Thursday, January 29, 2009

Under Pressure – Part II

Part I, Their Goodwill Our Blood, Part II, Part III

Despite its bloody tactics and relentless campaign, the regime in Syria has so far been denied in its efforts to stymie the establishment of the International Tribunal, while the survival of the [pre-Doha Accords] Cabinet and the Parliamentary majority throughout these campaigns of terror and intimidation meant that the Syrians were unable to spike the Lebanese state’s participation in the Tribunal’s investigations or organizational structure (for example, by forcing the Lebanese government to call for a majority Lebanese panel of judges and then forcing the selection of pro-Syrian Lebanese judges) .

And despite the imminence of the approaching storm, there is a sense that the majority of Lebanese will continue to insist on determining their own fate and extract their country from the clutch of regional entities intent on using Lebanese territory and lives in the pursuit of their interests.

In a development unprecedented since the end of the civil war (and the subsequent assassination of Rene Mouawad at Syria’s hands), there is a sense that we have a President interested in and capable of working to ensure that we can be a country at peace with our neighbour to the east while at the same time remaining sovereign and independent of that country’s regional ambitions.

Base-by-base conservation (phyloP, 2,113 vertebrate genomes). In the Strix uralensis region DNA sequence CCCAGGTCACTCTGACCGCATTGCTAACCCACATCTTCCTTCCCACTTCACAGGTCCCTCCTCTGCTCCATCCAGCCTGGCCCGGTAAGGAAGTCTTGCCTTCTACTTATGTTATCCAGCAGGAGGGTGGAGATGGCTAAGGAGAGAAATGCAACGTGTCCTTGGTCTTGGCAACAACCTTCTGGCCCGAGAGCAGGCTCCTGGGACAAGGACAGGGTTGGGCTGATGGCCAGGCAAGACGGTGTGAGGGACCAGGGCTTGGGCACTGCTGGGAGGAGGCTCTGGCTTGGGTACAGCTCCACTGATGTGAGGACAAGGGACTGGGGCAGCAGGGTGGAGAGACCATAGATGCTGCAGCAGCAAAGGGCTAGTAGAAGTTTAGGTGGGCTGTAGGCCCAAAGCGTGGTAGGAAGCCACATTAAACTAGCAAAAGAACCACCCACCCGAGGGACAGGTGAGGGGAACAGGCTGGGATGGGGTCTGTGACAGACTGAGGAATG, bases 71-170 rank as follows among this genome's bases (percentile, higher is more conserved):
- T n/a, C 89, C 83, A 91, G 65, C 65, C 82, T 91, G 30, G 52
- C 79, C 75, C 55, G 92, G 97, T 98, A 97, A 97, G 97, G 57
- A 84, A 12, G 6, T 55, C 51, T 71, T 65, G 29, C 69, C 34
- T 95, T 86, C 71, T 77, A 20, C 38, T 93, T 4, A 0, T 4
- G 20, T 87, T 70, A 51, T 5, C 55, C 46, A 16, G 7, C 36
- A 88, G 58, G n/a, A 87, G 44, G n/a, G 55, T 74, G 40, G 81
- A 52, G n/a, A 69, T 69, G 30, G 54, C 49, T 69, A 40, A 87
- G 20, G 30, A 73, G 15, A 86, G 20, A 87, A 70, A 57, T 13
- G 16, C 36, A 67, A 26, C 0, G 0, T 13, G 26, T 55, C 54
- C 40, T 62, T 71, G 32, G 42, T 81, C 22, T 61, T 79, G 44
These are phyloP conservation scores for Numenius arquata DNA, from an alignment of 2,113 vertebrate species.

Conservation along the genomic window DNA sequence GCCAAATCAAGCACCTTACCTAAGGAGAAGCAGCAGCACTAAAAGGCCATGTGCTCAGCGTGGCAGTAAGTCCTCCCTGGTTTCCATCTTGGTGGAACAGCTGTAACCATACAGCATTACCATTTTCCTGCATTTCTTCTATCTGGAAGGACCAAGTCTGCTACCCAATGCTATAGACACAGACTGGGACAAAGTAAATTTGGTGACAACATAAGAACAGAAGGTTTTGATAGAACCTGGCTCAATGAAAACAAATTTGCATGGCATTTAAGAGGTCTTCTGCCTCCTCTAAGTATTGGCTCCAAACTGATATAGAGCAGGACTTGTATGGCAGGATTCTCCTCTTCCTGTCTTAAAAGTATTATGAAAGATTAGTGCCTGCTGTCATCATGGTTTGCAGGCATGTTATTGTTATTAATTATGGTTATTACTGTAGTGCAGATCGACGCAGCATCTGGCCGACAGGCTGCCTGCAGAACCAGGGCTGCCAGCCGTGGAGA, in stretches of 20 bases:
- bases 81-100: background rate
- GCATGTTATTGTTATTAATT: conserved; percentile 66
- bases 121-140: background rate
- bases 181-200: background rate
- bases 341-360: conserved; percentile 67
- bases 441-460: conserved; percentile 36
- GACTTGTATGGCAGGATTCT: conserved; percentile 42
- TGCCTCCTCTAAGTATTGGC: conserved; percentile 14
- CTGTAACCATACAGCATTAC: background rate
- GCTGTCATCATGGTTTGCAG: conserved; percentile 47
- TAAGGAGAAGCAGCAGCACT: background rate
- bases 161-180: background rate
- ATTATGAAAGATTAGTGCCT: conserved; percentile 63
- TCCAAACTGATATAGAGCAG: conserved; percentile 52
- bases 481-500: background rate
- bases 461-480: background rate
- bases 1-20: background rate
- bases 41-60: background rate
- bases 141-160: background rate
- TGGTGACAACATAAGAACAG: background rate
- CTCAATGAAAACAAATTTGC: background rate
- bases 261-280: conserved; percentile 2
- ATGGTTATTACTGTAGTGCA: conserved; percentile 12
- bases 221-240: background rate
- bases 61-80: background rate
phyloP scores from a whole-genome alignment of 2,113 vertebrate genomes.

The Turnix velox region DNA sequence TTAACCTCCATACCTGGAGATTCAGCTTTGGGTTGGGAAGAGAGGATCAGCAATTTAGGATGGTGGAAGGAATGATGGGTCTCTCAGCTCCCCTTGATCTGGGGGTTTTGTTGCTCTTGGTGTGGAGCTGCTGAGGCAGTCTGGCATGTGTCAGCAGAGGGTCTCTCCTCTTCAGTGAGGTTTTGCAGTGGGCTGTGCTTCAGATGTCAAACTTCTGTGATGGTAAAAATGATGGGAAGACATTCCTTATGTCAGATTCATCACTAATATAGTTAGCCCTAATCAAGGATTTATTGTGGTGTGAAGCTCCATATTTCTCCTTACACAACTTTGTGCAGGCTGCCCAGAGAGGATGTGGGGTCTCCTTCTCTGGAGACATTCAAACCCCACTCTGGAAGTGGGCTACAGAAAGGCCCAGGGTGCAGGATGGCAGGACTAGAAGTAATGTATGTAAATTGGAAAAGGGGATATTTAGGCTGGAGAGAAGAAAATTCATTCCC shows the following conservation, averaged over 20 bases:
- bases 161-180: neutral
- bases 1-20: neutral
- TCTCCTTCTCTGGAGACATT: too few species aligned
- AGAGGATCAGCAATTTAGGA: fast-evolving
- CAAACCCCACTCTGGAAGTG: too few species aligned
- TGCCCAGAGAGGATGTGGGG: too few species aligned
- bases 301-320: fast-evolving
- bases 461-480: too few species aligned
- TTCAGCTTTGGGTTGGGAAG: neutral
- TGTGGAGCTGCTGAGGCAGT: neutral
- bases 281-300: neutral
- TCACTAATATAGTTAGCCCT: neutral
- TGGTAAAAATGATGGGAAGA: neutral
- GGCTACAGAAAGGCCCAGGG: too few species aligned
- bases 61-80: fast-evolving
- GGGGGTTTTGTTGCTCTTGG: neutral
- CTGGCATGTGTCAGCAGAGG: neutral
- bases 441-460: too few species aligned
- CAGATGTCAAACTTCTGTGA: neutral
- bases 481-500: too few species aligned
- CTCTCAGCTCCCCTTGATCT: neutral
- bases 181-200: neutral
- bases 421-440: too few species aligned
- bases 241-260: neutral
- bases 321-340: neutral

This as the President continues to be subjected to intense pressure to “fall in line” with the Syrian stance, as accentuated by a recent leak citing a threat by some pro-Syrian groups to “pull their ministers out of government in case [the President] insisted on not going to Qatar.”

As the country’s parliamentary elections draw near the emergence of the President as a patient promoter of a pro-sovereignty agenda – divergent (in substance or style?) as it may be from that of the pro-sovereignty Cedar Revolution movement – will face the ultimate test. Already the prospect seems to have driven the rivals of the pro-sovereignty agenda into a veritable panic (cue rant by Michel Aoun or one of his lesser Aounites).

In the past that panic has translated into violence and disruption, as was the case in January 2007, after the Lebanese government officially requested the creation of the International Tribunal, as was the case in May 2008, after the Lebanese government instructed the military to transfer a General with close ties to Hizballah from his position overseeing the security and operations of the country’s international airport.

In January 2007 Hizballah was thwarted in its attempts to paralyse the country by its [FPM, SSNP, and Marada] allies’ inability to enforce roadblocks along the predominantly Christian coastal highway stretching from Tripoli to Beirut. Unsatisfied with the Army’s intervention (limited as it was) during that crisis along with Army Command’s complete rejection of the “Nasrallah Red Line” during the May 2007 Nahr el Bared offensive, the group moved in January 2008 to ensure that the Army’s hands would be tied in the next crisis, brought about in May 2008.

This time around, the situation may lend itself to a scenario in which the Army moves to take up its role as a defender of the nation and the state.

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